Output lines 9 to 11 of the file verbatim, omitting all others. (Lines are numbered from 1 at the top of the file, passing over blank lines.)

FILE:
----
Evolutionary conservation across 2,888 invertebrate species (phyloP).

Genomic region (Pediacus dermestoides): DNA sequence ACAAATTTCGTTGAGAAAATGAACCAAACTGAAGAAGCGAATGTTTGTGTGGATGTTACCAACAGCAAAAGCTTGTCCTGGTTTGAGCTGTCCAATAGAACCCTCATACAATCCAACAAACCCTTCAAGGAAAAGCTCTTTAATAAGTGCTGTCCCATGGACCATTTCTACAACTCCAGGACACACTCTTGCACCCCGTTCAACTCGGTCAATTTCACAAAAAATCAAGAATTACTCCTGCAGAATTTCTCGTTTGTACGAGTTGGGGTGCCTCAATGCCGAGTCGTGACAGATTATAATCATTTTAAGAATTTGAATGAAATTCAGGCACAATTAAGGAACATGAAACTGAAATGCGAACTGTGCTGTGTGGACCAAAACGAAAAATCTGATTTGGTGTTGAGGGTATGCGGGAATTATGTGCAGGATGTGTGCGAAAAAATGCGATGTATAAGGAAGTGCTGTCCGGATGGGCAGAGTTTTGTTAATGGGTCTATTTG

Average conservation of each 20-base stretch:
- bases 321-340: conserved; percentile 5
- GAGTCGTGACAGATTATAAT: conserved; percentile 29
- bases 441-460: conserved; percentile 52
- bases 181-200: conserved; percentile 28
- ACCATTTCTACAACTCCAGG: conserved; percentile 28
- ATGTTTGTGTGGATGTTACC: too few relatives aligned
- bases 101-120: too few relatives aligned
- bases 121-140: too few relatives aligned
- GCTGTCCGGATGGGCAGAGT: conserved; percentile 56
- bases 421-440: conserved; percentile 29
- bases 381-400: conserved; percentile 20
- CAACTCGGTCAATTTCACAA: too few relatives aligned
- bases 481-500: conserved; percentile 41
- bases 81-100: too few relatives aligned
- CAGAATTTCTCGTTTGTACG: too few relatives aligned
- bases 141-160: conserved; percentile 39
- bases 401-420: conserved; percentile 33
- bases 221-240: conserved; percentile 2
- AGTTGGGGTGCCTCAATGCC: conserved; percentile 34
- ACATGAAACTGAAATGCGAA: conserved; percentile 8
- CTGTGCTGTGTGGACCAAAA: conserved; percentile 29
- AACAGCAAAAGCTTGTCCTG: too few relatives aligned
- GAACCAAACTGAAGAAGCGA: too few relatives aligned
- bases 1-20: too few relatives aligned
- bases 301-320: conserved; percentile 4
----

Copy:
- ATGTTTGTGTGGATGTTACC: too few relatives aligned
- bases 101-120: too few relatives aligned
- bases 121-140: too few relatives aligned